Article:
Jun 19, 2011

Before We Went Madchester...

(Exclusive guest post by FoB© Ian Hough)

Manchester, home of Coronation Street and Manchester United. Home of Morrissey and me, too. It's been a while since I lived there. Today, I decided to look back on my youth in the Rainy City. You should be warned; I have a gnarliness when it comes to things Mancunian, or 70s, or 80s. Or pretty much anything, to be honest. A healthy misanthropic bent never hurt anyone, surely...well, maybe a few people, maybe even a lot of people, but that's not the point. The world has changed a lot since the Peterloo Massacre, or even the Factory Nights at the Russell Club. The way we not only experience life, but indeed the way we package and present it as well. "Life" isn't a marketing metaphor here; I'm not talking about McFood containers, I'm talking about the language and media we use to express ad invent ourselves. When people today discuss music and its place in culture I marvel at how self-conscious we've become. By "recently" I probably mean "in the past ten years". Somewhere between the advent of the Web and the current debilitating social network epidemic, youth credibility became homogenized. Not so, back in the '70s. As an eleven year old, I was hooked on the Sex Pistols, Buzzcocks and The Stranglers. Today's kids want to find tickets to the Big 4 Tour, or - Lord help us - go to the Lollapalooza festival.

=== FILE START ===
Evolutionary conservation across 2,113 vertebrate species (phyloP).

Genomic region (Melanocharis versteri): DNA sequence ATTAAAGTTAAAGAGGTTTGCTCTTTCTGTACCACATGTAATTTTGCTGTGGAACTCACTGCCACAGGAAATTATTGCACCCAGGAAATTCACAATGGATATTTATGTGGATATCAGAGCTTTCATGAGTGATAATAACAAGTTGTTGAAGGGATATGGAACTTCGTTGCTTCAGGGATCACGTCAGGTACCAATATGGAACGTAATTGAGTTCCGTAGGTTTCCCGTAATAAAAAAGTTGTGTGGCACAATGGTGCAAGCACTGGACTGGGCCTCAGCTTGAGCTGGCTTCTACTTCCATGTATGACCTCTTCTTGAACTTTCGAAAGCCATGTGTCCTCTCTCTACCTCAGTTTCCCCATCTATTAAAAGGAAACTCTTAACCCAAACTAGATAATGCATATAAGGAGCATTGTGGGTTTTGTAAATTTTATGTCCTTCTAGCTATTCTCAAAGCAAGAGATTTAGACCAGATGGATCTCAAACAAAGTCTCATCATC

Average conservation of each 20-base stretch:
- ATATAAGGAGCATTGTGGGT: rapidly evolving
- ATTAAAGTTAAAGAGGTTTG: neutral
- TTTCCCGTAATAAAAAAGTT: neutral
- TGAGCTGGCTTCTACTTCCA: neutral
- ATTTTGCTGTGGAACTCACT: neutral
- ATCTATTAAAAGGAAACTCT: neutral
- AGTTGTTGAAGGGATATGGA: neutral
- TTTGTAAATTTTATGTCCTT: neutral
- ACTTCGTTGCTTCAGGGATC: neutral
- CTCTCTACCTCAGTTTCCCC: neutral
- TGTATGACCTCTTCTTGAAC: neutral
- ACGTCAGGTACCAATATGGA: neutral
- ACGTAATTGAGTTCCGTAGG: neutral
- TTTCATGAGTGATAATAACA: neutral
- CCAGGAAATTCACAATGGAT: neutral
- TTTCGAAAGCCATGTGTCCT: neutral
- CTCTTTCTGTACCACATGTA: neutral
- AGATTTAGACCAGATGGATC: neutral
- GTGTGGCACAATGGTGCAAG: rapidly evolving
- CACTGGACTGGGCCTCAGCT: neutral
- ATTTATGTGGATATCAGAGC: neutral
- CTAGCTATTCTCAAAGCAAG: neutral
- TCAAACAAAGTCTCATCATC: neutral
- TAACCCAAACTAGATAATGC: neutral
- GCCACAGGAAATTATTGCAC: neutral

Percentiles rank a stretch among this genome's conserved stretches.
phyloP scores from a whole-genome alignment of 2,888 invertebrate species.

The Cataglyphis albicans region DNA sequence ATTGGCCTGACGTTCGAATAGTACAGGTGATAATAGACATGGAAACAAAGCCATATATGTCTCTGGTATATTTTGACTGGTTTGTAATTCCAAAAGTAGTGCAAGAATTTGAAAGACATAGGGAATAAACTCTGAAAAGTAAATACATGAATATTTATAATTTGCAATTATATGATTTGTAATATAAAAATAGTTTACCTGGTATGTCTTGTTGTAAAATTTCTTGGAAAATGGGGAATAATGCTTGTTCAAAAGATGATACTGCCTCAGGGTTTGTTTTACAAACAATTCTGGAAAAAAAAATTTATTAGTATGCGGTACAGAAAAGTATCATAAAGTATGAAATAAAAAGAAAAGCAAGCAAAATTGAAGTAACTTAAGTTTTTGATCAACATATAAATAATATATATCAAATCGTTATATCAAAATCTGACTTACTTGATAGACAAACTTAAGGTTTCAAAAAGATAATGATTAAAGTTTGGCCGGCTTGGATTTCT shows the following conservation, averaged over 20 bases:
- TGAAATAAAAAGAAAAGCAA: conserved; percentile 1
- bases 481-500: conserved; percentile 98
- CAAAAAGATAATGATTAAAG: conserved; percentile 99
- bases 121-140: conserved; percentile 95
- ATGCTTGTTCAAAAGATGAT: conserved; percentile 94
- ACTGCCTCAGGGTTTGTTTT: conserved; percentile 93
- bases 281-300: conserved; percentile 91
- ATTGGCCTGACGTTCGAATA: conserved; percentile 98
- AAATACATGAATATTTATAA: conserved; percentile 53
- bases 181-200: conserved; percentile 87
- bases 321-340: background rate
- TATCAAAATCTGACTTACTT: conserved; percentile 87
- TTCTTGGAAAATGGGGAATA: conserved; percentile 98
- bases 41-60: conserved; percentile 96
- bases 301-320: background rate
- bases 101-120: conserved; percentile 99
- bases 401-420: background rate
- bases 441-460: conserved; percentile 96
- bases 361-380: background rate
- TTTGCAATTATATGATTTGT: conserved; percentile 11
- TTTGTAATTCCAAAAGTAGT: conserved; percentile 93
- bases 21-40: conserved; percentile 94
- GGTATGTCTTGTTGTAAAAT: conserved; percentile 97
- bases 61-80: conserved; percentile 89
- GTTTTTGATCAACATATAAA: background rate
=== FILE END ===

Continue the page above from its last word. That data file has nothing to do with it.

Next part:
A "festival" back in the '80s often consisted of a few dozen flea-bitten pseudo-hippies hopped up on Paisley Underground music and something naughty but nice, and a few rain-lashed tents. Kids today wouldn't be able to live with that. I blame technology and soft parenting, but who knows, maybe the latest crop of young geeks will prove to be a bridge to another Punk era. If they do, let's hope their landmarks are as interesting as ours were. We took our world for granted, but it must have been more interesting than we realised. When mundane places we frequented twenty-five years ago are now pictured on t-shirts, thanks to "iconic" images like Salford Lads Club, you have to ask yourself what kind of behind-the-scenes promo went into it? Who was the first person to market those images? Tony Wilson? LS Lowry?